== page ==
"Each man has a song and this is my song." (Leonard Cohen)

Tuesday, April 13, 2010

The Electric Horseman (Columbia, 1979)


Redford riding down the Strip in his suit of lights.






 
I give this movie three revolvers because it has a certain amount of class. Directed by Sydney Pollack and starring Robert Redford and Jane Fonda, it was unlikely to be a total turkey. Furthermore it had Willie Nelson in it and he, though usually dire in Westerns, was terrific as the cynical ex-rodeo star’s promoter who had lines like, “I'm gonna get me a bottle of tequila and find me one of them Keno girls that can suck the chrome off a trailer hitch and just kinda kick back.” (Waddya mean, you find that sexist? I can't imagine what you're driving at). And, because it was Willie, our toes don’t curl up in our shoes when we listen to the ballad over the titles. In fact the songs are great. No, the casting is acceptable, more than.

Redford is not that credible as a broke-down rodeo star, and certainly nowhere in the Mitchum or McQueen class in The Lusty Men or Junior Bonner, but he’s OK and Fonda is, shall we say, satisfactory as the New York TV reporter who falls for Robert. I also think John Saxon was more than passable as the corporate baddy. In fact he was excellent. So at least three guns there.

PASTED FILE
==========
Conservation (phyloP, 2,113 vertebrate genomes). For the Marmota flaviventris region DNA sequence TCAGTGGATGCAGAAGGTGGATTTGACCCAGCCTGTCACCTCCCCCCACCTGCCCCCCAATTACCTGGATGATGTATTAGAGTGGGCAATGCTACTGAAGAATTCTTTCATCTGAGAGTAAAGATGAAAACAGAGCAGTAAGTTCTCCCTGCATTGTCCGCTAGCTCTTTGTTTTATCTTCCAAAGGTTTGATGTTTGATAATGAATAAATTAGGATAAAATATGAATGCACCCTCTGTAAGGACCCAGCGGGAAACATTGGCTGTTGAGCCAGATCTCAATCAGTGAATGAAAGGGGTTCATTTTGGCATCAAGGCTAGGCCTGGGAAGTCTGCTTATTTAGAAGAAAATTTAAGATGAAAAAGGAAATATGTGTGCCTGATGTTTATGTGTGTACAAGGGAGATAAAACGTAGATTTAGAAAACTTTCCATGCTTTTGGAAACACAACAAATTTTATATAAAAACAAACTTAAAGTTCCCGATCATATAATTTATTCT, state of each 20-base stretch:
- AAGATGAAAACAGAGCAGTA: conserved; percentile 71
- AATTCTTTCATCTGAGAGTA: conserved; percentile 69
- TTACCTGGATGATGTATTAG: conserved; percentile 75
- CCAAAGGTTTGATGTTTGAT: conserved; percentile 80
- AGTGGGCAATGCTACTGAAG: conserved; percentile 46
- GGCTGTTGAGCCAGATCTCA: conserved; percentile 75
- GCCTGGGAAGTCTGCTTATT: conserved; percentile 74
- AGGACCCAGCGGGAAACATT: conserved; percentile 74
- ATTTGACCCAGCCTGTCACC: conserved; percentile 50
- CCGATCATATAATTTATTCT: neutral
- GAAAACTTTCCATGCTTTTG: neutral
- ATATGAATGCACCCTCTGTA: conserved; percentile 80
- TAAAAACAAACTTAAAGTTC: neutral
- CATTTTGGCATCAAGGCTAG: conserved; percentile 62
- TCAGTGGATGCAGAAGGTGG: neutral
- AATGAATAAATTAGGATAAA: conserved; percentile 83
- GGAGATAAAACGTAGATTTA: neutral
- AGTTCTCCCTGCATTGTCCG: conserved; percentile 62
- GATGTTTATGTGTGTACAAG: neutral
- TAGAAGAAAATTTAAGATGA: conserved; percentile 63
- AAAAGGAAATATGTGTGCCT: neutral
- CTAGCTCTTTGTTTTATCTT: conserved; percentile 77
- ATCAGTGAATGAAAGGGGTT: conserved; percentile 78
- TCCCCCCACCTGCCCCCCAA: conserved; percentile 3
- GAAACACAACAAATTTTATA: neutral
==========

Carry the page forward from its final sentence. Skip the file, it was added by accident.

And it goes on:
Then, visually the movie was attractive. Owen Roizman is a solid cinematographer. He had done one Western (Return of a Man Called Horse) and photographed some successful other movies (there are non-Westerns, you know, pards) like The French Connection and The Exorcist but he did a sound job on the Nevada and Utah locations. In fact those locations are so beautiful that I could have photographed them well. But strangely enough his best work is in the Vegas scenes and the image of Redford riding down the Strip in his suit of lights is unforgettable, one of the, er, highlights of the movie.

The theme of what we might call ‘the cowboy and the lady’ is as old as the Black Hills and as durable. It works well here.

So, you see why I give it three.

But why not five, I hear you cry?

Well, the first thing is Sydney Pollack. Mr. Pollack may have been born in Indiana and died in California but he was a Noo Yoiker thru and thru. As a Westerner he was - sorry - hopeless, and conspicuous on the set of Jeremiah Johnson or Electric Horseman in urban clothes and attitudes. He was an excellent character actor but frankly, as a director of Westerns, he was pretty poor. The worst point was his pacing. His films were so long and needed savage editing which they didn’t get. This movie was edited, poorly, by Sheldon Kahn. Don’t get me wrong. Pollack’s actors were nominated for any number of Oscars. But he’s not in the top ten of Western directors and not even in the top 100.

Not that The Electric Horseman is really a Western. It’s a post-rodeo picture. A post-post-Western at most. No gun makes an appearance at all, for one thing. It’s really a romantic comedy (ugh). But I have a soft spot for it. The theme is warming and the scenes of the horse Rising Star running are great. You can forgive Jane those ghastly 70s glasses.

See it anyway.

 

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